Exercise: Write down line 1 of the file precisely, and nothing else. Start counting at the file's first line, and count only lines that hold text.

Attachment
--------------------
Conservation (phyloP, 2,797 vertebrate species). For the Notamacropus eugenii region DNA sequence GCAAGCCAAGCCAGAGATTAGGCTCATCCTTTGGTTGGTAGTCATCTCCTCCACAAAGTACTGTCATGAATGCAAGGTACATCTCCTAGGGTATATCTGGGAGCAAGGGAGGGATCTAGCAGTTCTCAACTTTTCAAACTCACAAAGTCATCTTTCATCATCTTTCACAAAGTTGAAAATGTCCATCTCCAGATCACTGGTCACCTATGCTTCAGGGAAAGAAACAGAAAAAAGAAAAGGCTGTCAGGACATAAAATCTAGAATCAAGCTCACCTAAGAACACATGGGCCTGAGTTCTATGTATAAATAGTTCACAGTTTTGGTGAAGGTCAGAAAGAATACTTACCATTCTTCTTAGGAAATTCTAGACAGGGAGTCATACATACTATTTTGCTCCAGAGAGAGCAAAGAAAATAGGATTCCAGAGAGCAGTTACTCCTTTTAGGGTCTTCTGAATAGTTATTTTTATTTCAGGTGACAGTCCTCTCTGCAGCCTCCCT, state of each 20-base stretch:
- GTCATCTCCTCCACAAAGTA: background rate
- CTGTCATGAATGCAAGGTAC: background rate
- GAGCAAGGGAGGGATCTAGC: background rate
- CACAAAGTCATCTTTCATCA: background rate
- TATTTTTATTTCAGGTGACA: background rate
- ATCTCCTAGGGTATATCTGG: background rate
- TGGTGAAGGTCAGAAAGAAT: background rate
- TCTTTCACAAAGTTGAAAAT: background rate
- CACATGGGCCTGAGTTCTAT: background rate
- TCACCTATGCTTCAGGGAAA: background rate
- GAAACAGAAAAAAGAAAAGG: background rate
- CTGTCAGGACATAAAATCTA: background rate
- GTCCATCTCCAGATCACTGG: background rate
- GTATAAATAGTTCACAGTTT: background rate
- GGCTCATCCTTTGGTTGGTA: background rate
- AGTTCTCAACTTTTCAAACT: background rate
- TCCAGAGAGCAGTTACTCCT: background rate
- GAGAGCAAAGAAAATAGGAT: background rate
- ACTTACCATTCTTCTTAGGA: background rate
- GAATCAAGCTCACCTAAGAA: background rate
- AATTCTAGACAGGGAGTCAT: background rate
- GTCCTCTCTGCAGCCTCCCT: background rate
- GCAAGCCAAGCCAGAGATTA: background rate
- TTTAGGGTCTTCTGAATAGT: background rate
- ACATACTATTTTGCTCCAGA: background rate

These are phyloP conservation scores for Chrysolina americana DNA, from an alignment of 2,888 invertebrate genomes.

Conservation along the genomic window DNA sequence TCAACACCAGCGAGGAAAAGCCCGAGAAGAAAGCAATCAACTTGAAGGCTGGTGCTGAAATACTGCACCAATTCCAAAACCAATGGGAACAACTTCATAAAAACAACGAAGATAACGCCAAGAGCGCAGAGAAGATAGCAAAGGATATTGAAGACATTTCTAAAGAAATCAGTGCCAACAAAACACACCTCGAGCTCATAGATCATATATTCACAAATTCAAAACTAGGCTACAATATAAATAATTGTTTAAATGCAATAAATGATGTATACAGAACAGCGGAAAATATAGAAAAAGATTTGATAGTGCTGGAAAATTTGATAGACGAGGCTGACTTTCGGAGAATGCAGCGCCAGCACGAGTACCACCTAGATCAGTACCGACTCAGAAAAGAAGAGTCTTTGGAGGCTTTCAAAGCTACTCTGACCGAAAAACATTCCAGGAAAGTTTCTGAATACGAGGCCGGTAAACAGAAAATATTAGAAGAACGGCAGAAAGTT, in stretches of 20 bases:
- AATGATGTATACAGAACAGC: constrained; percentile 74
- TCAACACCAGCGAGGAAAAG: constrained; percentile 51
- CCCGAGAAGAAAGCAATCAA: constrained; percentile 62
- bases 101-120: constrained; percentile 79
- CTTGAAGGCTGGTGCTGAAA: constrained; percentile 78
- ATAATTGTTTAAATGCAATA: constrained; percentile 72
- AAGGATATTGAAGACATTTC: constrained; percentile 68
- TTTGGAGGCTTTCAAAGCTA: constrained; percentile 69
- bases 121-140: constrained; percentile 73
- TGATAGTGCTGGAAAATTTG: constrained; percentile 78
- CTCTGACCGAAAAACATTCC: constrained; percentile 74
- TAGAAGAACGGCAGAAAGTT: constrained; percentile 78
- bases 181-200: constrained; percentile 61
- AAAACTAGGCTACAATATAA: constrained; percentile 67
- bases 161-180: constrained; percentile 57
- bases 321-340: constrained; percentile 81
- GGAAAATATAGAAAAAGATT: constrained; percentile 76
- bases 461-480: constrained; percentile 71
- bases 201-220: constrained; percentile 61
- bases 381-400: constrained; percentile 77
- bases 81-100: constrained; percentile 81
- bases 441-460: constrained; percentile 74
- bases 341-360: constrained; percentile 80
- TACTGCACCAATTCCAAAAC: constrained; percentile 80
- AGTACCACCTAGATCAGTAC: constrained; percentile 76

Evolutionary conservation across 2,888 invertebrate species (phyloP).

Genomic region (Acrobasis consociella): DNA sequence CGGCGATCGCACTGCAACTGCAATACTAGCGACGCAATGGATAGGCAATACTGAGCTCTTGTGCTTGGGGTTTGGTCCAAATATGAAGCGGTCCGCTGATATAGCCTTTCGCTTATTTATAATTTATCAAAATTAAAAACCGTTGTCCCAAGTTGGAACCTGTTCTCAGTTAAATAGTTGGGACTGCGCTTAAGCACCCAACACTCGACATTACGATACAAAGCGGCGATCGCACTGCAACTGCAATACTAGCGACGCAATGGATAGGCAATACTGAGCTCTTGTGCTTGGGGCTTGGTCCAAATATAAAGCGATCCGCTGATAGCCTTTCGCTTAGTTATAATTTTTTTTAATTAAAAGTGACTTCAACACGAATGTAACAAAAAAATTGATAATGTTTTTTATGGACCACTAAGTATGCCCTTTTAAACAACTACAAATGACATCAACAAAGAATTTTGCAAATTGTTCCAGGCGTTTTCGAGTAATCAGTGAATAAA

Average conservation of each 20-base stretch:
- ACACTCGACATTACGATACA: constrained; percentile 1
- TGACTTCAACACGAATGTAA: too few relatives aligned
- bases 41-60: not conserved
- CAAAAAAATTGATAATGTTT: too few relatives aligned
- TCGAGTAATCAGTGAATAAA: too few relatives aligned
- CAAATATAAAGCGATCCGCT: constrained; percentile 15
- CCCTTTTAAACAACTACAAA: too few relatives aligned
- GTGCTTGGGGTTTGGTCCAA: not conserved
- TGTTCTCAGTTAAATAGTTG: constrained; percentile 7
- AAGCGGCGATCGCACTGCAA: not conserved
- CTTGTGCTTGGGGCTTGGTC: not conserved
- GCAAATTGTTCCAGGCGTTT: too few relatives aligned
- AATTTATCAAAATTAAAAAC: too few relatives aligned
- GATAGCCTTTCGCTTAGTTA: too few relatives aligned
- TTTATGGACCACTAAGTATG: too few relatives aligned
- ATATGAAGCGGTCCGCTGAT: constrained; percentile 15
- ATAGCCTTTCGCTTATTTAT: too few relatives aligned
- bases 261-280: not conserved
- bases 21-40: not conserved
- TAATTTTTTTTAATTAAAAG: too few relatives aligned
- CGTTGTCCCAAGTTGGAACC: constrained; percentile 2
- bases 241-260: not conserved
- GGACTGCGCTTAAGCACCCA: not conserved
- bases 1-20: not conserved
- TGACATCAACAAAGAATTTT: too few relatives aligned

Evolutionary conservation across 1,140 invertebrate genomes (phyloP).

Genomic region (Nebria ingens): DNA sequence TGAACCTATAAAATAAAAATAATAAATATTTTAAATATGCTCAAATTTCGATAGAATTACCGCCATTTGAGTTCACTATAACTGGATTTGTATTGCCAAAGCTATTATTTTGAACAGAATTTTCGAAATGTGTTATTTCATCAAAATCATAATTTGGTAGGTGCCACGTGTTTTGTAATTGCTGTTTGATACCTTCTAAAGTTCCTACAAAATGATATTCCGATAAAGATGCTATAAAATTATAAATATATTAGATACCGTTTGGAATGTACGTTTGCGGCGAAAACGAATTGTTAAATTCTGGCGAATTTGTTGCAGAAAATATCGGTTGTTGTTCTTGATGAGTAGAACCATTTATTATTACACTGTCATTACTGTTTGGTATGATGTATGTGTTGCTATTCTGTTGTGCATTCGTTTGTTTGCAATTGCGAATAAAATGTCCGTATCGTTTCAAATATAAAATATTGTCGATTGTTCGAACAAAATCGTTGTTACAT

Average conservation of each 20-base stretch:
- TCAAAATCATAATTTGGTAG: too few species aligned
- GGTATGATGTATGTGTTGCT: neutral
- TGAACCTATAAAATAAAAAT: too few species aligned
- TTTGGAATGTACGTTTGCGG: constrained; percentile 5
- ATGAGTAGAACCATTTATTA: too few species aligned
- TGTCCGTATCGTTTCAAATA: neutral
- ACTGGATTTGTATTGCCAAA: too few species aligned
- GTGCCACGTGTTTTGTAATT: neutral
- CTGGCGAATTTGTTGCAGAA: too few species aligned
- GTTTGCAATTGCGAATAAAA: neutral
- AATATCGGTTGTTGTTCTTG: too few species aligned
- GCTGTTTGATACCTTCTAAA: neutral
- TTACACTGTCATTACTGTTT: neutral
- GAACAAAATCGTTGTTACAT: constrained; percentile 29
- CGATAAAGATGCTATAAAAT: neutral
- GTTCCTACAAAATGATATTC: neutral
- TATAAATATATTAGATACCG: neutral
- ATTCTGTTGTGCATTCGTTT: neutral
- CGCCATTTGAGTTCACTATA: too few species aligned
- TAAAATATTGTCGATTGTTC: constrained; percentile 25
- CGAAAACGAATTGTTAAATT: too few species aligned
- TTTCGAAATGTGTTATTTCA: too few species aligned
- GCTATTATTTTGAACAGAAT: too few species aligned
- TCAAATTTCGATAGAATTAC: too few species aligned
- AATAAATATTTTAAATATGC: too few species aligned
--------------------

Conservation (phyloP, 2,797 vertebrate species). For the Notamacropus eugenii region DNA sequence GCAAGCCAAGCCAGAGATTAGGCTCATCCTTTGGTTGGTAGTCATCTCCTCCACAAAGTACTGTCATGAATGCAAGGTACATCTCCTAGGGTATATCTGGGAGCAAGGGAGGGATCTAGCAGTTCTCAACTTTTCAAACTCACAAAGTCATCTTTCATCATCTTTCACAAAGTTGAAAATGTCCATCTCCAGATCACTGGTCACCTATGCTTCAGGGAAAGAAACAGAAAAAAGAAAAGGCTGTCAGGACATAAAATCTAGAATCAAGCTCACCTAAGAACACATGGGCCTGAGTTCTATGTATAAATAGTTCACAGTTTTGGTGAAGGTCAGAAAGAATACTTACCATTCTTCTTAGGAAATTCTAGACAGGGAGTCATACATACTATTTTGCTCCAGAGAGAGCAAAGAAAATAGGATTCCAGAGAGCAGTTACTCCTTTTAGGGTCTTCTGAATAGTTATTTTTATTTCAGGTGACAGTCCTCTCTGCAGCCTCCCT, state of each 20-base stretch: